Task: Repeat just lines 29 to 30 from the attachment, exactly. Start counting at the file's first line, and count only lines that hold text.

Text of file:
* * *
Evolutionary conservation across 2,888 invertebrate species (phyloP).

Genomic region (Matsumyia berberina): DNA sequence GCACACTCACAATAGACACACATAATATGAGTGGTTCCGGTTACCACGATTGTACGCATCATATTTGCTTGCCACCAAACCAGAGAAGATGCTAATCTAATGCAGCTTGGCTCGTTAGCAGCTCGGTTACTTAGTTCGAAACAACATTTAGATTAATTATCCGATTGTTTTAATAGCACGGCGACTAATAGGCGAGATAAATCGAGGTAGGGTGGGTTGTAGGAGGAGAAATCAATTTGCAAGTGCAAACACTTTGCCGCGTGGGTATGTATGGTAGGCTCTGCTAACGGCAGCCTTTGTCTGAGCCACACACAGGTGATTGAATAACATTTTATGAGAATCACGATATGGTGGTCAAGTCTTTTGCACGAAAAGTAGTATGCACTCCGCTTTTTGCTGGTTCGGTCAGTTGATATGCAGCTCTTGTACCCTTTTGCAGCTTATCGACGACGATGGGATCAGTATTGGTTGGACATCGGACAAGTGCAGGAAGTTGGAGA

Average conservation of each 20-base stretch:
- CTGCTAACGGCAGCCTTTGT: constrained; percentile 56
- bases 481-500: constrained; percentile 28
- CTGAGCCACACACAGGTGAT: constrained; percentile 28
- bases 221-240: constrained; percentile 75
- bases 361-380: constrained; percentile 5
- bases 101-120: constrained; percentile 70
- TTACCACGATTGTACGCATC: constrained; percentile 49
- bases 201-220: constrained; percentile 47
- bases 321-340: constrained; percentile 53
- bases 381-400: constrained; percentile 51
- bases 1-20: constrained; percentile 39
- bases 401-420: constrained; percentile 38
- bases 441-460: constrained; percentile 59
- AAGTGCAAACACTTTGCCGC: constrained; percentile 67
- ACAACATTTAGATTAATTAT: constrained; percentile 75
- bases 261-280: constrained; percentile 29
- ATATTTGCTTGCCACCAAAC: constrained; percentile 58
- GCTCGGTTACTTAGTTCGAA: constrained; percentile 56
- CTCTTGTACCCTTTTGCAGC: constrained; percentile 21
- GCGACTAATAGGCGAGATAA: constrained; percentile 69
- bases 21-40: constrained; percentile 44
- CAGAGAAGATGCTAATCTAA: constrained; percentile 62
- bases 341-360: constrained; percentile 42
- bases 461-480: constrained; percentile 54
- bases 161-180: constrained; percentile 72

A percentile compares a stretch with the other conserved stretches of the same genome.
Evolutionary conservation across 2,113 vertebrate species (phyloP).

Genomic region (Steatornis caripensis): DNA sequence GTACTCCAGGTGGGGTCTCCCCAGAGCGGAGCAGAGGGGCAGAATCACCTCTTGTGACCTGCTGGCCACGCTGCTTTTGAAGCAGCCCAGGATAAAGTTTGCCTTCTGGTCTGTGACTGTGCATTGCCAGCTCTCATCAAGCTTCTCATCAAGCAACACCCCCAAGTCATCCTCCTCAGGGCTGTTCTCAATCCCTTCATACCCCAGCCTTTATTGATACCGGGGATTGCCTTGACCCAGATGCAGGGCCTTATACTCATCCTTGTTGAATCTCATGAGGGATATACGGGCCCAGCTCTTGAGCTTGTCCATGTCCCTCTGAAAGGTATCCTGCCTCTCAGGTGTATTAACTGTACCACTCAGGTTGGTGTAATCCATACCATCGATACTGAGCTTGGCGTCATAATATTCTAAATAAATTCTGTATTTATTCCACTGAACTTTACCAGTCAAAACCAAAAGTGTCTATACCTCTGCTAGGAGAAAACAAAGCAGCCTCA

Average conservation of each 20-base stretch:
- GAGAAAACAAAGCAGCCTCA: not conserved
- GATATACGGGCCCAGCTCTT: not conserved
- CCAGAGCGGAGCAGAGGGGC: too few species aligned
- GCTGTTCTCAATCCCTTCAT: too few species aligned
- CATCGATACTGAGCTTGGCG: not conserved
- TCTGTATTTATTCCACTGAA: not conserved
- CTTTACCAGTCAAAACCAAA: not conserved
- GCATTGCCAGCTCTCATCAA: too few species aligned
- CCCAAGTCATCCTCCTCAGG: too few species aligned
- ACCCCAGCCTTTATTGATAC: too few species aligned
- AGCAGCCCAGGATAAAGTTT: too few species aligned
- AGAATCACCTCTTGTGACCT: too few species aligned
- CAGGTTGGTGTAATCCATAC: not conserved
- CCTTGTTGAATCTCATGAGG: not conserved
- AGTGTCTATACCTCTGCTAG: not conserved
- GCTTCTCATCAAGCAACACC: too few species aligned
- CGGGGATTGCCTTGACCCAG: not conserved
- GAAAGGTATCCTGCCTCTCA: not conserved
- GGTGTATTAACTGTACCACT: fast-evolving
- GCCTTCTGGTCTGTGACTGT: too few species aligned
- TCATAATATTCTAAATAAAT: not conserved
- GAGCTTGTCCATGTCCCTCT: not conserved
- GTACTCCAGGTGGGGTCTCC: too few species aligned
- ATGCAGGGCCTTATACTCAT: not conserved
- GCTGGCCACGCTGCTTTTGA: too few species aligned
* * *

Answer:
A percentile compares a stretch with the other conserved stretches of the same genome.
Evolutionary conservation across 2,113 vertebrate species (phyloP).